Like many academics, Ligia Ravé turned to writing fiction after a career as a professor (teaching architecture at Penn and Tulane). Unlike many, however, she developed a new expertise along the way: Sephardic Jewish food.
Ravé developed her culinary expertise while researching her debut novel, Hanah's Paradise, a family saga recently published by Philadelphia's New Door Books.
The book centers on the Ravayah family and its mystical Galilean homestead, known as Hanah's Paradise. This far-flung Jewish clan has an ironclad family tradition: Before marriage, each firstborn child must travel to Hanah's Paradise at Passover time and record the family's story in the archives.
These chronicles, kept since medieval times, hold volumes of writings, drawings, music, and recipes from every corner of the world. Part detective, part coming-of-age story, the novel follows Salomeia, a young woman exiled from Communist Romania, who arrives at Hanah's Paradise to become the new keeper of the family archives.
Salomeia discovers long-hidden stories of her relatives through 500 years of Jewish Diaspora: living, loving, and being exiled from countries all over Europe and the Middle East. Sifting through the archival recipes, Salomeia also discovered that a family carries on its culture to future generations through its food.
The author researched 400 years of Sephardic culinary history for the book, and includes recipes that are both historically accurate and irreverent: one for baccalao dao reina reads in part, "Keep a slab of dry cod in water for one day and one night. Keep the pot covered and change the water many times. At nighttime, Angels use uncovered pots to relieve themselves."
Ravé recently prepared a Passover feast from some of these recipes in her kitchen in the expansive modernist home at 12th and Latimer Streets that she designed with her husband, architect David Slovic.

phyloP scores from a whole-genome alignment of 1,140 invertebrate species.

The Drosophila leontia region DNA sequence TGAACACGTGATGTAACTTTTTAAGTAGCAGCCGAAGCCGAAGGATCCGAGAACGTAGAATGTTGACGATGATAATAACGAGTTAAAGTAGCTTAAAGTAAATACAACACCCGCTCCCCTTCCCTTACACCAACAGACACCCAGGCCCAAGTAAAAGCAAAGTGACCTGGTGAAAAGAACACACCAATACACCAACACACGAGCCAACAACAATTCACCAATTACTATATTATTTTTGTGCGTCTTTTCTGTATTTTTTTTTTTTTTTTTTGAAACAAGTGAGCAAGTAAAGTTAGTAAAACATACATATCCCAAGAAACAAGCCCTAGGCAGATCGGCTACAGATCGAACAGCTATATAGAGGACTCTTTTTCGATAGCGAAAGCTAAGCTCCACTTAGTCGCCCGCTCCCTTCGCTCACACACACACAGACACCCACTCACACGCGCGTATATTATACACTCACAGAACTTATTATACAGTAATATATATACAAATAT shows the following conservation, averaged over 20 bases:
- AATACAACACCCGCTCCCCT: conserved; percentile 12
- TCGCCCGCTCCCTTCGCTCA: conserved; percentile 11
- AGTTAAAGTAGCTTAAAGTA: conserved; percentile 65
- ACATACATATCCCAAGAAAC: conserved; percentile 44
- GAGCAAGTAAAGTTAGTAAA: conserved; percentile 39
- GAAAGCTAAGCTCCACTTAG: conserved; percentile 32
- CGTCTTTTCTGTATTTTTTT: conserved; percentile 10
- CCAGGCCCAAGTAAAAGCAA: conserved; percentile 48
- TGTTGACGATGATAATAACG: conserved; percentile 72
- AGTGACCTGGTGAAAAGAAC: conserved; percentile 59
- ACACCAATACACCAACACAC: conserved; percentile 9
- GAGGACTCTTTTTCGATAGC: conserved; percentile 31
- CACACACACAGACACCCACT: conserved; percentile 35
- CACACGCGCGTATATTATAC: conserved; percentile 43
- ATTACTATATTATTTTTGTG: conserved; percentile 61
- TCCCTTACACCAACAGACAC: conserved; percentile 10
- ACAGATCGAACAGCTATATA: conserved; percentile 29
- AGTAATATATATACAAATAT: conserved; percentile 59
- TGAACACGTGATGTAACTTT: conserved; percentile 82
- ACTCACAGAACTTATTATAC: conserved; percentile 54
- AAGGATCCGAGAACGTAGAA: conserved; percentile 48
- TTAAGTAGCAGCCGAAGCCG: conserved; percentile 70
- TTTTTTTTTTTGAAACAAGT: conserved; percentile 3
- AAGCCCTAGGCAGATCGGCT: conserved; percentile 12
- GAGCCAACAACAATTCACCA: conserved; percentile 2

The house is built around a half-octagon courtyard filled with towering golden bamboo. The savvy reader will note the same bamboo in the book, growing lavishly in the octagonal courtyard at Hanah's Paradise.
The 15th century was not an impressive time in Jewish culinary history, Ravé said as she cooked in her compact kitchen flooded with morning sun from the floor-to-ceiling glass wall. People ate wild leeks, wild asparagus, oranges, and that was about it for flavor.
"There wasn't much diversity then," she said. "They ate a lot of roots." To put together a colorful and flavorful Sephardic-inspired Passover meal, it's best to look to a time after the spice trade became well established. Jewish merchants were instrumental in establishing trade in important spices like pepper, nutmeg, and cloves throughout Europe and the Middle East.
In her novel, the physical space occupied by Hanah's Paradise begins as a trading post, a place where the roads to Africa, India, and Spain converge. Caravans came to such outposts to trade spices, silk, rugs, sacks of grain, amber, and salt.
Ravé selected four unleavened, delicately spiced recipes from the book. She began with Torta alla Giudia, a classic dish modified for Passover. Also known as Pizza Hebraica, Torta alla Giudia is a kind of not-very-eggy quiche traditionally prepared with spinach and green vegetables layered over a bread crust.
The dish works well for Passover, Ravé explained, because its vivid green color represents renewal. It is modified with a crust made of matzoh dipped in chicken broth. Ravé prefers to mix in flavored matzoh meal with the spinach, edamame, and artichokes. Prepped for the oven, the dish looked a bit like a lush spring garden.
The next dish, saffron-rich Red Fish Soup, came from a branch of Ravé's fictional family that lived in Portugal but was forced to convert to Catholicism during the Spanish Inquisition. "Food was a way of maintaining identity in the face of persecution," said Ravé. "Trying to survive in a world where you're not allowed to be who you are."